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NAACP Chairman Julian Bond, former Detroit Mayor Kwame Kilpatrick, hip-hop legend Curtis Blow and R & B legend Eddie Levert led the procession from COBO Hall to Hart (Freedom) Plaza. The burial was a part of the 9th Annual Convention of the National Association for the Advancement of Colored People.

Making sure that the crowd understood the significance of this event, Kilpatrick said “we should take the word out of our spirit. “Good riddance. Die, N-word,” said Kilpatrick. “We don’t want to see you around here no more.”

Meanwhile, the New York case against Carmona focused on what many see as a double standard over the N-word — that it’s racist if uttered by whites but culturally acceptable when used by blacks in music or when speaking to one another.

Johnson testified that being black made it no less painful to be subjected to Carmona’s vile taunts.

Carmona blubbered like a baby in Manhattan federal court yesterday as he tried to defend his use of the N-word during the punitive- damages phase of the case.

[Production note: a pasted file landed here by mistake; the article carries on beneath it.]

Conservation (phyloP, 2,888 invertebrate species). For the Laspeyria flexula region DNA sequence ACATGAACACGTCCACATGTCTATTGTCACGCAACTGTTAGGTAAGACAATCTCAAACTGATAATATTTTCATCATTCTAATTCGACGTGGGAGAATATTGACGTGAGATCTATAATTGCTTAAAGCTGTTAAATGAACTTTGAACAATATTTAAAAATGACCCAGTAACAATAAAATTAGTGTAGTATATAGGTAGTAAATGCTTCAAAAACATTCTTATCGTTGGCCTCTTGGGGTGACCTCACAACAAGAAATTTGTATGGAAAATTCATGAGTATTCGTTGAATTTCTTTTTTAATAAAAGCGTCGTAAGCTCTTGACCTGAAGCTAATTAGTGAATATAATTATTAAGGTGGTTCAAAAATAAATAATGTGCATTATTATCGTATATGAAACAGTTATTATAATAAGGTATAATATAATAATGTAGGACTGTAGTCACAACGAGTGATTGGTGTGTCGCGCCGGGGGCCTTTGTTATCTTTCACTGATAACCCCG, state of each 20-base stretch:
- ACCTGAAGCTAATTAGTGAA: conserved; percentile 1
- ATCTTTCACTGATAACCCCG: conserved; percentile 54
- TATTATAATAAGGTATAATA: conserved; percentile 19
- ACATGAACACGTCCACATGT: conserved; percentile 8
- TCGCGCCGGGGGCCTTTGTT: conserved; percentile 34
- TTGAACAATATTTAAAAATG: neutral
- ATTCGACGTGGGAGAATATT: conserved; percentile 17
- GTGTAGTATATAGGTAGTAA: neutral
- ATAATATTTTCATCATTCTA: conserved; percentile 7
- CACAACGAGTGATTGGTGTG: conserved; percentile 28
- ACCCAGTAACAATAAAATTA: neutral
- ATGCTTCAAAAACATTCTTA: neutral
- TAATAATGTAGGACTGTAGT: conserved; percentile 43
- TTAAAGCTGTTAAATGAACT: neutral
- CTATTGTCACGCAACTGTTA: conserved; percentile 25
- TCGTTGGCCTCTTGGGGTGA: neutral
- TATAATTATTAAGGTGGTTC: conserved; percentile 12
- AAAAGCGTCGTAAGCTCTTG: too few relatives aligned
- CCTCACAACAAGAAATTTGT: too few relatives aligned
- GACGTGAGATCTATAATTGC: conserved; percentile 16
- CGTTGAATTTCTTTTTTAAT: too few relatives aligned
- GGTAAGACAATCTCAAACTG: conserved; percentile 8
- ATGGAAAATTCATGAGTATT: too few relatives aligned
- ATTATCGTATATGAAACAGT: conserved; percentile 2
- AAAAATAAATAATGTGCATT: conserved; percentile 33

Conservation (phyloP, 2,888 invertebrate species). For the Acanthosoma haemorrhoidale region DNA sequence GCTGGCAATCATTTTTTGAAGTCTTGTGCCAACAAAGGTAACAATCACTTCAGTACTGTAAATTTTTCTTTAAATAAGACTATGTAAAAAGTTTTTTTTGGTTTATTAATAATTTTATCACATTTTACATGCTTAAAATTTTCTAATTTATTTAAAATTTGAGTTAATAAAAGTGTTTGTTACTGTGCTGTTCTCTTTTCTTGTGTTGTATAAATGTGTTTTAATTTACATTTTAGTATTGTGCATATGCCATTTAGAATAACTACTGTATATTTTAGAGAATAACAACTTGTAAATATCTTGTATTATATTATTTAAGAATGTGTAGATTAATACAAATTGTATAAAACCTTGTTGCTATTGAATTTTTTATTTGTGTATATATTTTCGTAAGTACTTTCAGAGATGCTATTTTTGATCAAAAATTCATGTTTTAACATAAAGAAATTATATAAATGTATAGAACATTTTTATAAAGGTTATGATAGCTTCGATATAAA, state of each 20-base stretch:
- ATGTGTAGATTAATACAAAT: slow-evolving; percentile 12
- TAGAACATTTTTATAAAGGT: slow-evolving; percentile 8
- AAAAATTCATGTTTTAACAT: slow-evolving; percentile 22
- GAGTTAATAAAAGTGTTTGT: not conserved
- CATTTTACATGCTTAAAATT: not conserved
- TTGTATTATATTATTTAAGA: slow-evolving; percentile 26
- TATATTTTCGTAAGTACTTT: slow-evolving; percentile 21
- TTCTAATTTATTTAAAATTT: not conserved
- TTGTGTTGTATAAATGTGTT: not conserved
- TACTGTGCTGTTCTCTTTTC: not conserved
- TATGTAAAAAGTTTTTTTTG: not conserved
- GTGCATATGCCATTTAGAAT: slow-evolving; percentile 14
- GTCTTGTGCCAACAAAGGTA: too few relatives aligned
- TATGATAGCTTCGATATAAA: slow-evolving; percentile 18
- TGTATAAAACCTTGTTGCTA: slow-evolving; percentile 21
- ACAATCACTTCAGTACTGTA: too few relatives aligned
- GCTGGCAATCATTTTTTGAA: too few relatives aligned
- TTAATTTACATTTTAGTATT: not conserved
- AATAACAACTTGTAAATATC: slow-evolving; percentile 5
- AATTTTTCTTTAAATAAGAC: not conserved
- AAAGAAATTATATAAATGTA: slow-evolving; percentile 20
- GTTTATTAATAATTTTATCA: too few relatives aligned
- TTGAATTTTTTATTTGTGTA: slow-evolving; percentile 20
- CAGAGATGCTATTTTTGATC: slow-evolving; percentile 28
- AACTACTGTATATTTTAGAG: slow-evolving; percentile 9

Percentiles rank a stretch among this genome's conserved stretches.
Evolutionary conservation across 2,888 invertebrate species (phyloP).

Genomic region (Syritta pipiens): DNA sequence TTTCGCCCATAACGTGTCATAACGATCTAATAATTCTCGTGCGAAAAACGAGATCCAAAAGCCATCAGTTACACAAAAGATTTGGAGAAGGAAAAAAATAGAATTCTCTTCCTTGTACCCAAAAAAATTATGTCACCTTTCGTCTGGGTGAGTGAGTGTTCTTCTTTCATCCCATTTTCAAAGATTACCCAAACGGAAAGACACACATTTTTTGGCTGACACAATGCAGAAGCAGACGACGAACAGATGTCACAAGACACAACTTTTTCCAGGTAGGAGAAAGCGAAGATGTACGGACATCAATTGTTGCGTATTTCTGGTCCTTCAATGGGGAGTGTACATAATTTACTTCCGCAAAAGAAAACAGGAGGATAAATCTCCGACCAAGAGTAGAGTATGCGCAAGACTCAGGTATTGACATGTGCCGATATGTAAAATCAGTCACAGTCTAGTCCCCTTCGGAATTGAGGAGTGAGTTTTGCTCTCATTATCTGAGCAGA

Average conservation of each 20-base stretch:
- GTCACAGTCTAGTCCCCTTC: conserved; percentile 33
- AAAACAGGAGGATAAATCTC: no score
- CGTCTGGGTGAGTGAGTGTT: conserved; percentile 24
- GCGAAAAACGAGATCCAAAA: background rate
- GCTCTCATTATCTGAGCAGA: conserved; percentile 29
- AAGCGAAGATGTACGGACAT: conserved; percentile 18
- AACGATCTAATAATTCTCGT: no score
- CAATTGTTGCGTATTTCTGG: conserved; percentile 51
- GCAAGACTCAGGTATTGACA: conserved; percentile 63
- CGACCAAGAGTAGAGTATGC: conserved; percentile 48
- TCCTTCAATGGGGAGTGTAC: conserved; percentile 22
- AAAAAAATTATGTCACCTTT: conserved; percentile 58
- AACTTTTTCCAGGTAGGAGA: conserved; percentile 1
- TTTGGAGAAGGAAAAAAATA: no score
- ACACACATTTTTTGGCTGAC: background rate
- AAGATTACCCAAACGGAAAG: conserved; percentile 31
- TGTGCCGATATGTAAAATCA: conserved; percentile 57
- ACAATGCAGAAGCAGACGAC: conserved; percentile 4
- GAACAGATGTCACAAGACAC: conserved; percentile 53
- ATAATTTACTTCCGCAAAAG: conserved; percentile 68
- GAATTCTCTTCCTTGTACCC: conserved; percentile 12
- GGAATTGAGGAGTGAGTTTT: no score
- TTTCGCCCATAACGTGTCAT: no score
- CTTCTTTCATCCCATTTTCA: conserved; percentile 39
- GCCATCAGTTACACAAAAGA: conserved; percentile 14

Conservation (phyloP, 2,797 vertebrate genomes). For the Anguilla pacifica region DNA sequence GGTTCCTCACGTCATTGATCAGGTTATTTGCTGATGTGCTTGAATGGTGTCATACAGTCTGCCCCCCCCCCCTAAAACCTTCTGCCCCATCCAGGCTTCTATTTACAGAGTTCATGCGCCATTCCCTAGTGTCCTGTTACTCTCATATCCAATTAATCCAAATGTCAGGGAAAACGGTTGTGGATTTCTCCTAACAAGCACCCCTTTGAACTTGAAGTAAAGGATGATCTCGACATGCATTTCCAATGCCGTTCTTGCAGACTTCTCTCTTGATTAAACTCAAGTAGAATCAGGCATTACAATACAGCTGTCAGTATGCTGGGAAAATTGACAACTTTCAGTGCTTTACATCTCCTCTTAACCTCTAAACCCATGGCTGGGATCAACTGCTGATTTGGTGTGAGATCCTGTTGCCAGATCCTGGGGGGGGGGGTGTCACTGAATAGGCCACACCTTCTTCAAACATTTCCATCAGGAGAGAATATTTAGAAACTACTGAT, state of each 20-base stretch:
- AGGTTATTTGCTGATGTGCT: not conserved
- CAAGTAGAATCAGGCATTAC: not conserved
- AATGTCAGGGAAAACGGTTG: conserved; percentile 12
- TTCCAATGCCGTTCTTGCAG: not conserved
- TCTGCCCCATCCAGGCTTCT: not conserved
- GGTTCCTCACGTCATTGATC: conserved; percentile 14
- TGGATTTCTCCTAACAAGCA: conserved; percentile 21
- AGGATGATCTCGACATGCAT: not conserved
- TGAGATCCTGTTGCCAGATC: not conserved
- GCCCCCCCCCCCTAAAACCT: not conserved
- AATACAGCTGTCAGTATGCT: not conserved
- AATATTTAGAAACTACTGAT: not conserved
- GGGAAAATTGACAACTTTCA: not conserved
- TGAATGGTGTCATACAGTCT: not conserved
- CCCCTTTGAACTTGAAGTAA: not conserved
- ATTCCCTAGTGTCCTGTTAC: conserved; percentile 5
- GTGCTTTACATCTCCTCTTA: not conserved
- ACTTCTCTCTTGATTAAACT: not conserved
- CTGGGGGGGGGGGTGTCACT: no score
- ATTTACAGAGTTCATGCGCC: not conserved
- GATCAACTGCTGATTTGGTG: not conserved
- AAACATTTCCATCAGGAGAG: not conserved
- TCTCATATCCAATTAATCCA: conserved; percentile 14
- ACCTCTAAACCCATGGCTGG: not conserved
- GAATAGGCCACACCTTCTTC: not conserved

“I come from a different time . . . and this showed me that I really have to take stock of that at my age ,” he said, wiping his eyes.

Defense attorney Diane Krebs argued that Carmona, who had a troubled life before getting a master’s degree from Columbia and starting STRIVE, had a different take on the word.

Carmona testified that he might say, “This is my n—-r for 30 years” to a pal. “That means my boy, I love him, or whatever,” he said.

But Johnson, who was fired after filing the June 2012 lawsuit following more than two years with the firm, said, “No one deserves to be treated like that. I was bullied, disrespected.”

Have you called another black person on your job the N-word? Would you call another black person on your job the N-word? And if you did, should that be illegal? What do you think?

(Photo: AP)

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